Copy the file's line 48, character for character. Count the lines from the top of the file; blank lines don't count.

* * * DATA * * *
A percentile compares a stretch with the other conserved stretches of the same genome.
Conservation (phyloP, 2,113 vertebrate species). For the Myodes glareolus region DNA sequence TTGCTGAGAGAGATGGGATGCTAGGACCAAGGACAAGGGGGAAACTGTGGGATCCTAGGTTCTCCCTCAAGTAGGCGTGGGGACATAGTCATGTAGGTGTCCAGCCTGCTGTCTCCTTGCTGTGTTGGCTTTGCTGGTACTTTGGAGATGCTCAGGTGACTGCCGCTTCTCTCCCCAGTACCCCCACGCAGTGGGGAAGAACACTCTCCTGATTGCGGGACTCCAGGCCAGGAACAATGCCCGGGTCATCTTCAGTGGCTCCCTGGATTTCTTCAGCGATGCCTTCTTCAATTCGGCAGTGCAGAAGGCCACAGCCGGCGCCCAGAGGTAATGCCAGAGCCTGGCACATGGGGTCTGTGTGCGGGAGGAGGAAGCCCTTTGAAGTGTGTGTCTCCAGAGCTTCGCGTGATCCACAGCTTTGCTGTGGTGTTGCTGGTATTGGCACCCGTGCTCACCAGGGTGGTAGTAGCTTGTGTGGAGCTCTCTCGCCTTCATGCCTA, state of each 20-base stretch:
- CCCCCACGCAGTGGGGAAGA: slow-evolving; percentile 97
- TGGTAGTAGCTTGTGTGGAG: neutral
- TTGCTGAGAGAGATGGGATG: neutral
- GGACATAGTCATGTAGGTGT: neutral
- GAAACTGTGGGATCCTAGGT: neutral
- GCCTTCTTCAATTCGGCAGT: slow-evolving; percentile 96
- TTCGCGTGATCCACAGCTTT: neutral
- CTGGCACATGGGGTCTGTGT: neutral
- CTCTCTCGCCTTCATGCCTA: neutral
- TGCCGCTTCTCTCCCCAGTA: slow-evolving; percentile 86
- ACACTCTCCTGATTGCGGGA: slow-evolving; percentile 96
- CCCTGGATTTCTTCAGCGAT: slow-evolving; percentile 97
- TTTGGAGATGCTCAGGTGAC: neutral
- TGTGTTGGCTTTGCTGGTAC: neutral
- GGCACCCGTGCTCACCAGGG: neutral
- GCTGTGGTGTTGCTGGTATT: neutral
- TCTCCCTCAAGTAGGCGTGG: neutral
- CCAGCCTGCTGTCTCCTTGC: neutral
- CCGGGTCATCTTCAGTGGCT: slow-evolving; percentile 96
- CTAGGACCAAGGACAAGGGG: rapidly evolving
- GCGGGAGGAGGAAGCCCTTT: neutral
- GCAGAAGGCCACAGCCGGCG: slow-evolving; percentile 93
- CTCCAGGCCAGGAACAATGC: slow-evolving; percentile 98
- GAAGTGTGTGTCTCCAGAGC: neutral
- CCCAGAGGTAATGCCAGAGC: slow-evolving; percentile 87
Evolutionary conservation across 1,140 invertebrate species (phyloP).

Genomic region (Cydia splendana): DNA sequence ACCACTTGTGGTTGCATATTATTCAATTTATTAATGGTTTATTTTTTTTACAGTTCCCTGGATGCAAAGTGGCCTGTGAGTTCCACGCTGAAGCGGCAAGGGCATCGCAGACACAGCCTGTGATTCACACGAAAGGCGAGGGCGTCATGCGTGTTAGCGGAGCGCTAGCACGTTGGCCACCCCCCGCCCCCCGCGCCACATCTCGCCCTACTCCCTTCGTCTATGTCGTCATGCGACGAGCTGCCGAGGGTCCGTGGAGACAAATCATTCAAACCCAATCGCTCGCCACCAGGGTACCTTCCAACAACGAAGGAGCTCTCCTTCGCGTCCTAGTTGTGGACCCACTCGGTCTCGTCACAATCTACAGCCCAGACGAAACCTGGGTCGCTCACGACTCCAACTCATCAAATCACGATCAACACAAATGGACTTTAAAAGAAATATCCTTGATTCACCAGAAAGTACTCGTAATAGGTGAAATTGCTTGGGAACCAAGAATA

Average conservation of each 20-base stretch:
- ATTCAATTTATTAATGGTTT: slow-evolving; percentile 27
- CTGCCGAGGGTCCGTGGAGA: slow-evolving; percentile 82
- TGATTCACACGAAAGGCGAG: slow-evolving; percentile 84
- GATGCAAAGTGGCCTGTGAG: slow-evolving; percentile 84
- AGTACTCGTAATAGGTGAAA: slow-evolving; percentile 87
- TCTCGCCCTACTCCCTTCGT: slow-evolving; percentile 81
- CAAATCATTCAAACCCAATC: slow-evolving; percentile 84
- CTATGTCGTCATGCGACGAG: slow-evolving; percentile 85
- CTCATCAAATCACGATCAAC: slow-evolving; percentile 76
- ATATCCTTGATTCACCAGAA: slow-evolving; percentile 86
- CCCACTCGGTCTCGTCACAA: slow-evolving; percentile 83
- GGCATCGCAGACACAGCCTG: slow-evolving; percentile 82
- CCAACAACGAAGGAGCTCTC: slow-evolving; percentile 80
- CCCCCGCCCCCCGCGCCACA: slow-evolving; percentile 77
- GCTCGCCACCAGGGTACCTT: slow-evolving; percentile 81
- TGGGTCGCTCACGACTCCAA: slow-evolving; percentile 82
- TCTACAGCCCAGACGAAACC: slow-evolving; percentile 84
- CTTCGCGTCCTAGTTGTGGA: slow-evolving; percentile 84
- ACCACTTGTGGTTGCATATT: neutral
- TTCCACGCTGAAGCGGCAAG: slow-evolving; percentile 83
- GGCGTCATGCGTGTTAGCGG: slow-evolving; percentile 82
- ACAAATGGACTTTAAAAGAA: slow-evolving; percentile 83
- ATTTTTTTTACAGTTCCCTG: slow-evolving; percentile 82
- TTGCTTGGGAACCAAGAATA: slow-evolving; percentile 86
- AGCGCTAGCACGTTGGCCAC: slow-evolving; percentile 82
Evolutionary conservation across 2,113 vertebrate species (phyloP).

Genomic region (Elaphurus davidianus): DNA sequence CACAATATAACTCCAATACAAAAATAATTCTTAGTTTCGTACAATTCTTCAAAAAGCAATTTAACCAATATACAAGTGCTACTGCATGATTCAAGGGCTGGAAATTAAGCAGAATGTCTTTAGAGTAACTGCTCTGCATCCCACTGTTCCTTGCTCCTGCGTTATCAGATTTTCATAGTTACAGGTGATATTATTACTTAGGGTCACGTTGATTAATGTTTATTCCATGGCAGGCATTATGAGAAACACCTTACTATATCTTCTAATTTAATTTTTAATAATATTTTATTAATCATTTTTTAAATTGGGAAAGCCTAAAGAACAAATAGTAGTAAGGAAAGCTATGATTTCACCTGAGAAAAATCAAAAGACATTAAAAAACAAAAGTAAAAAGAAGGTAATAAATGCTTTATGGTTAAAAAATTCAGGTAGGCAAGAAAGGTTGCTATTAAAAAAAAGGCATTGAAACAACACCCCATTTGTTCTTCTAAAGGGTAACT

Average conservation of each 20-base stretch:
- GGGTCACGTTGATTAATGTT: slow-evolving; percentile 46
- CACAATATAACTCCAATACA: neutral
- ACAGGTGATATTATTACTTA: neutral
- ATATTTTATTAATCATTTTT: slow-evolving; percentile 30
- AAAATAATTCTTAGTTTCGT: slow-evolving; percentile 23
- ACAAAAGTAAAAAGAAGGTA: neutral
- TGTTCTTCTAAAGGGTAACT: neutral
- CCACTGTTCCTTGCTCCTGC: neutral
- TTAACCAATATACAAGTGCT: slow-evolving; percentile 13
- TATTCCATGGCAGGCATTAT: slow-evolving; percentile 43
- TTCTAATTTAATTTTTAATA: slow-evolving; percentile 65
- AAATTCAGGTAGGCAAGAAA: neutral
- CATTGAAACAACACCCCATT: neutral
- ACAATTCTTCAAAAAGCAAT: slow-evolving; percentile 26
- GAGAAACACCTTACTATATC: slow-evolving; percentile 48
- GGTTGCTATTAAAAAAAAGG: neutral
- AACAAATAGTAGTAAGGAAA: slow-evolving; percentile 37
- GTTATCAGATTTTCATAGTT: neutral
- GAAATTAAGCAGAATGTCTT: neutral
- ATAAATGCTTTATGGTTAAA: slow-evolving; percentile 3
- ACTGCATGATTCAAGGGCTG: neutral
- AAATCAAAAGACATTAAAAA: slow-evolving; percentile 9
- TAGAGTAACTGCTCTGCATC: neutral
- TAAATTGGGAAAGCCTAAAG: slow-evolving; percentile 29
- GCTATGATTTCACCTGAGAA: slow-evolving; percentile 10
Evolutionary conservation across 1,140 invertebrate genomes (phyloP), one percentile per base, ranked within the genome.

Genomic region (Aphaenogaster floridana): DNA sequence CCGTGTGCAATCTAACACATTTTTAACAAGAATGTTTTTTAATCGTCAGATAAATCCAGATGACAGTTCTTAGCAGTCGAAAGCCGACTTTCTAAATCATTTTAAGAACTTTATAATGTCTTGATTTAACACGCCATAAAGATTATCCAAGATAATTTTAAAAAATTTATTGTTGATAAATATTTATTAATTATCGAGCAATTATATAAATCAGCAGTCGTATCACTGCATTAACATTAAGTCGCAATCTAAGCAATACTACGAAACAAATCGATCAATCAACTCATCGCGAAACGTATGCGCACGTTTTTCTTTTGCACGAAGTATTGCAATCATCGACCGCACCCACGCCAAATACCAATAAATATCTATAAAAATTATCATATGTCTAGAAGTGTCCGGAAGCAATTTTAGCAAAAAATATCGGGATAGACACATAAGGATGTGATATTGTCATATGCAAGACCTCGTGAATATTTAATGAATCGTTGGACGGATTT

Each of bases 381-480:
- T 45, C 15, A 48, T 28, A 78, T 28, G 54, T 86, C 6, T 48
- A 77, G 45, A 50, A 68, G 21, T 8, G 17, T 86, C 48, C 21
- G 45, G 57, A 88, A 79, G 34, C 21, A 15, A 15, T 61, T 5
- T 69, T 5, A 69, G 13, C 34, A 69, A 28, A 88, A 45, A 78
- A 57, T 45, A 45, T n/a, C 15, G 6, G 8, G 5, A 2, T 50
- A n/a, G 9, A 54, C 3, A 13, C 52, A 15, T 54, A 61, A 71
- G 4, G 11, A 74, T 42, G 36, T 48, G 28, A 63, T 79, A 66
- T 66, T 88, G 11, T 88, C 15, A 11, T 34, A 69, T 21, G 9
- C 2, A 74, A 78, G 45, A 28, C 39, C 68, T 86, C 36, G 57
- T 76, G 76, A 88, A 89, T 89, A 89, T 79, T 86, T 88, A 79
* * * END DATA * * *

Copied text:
- CTTCGCGTCCTAGTTGTGGA: slow-evolving; percentile 84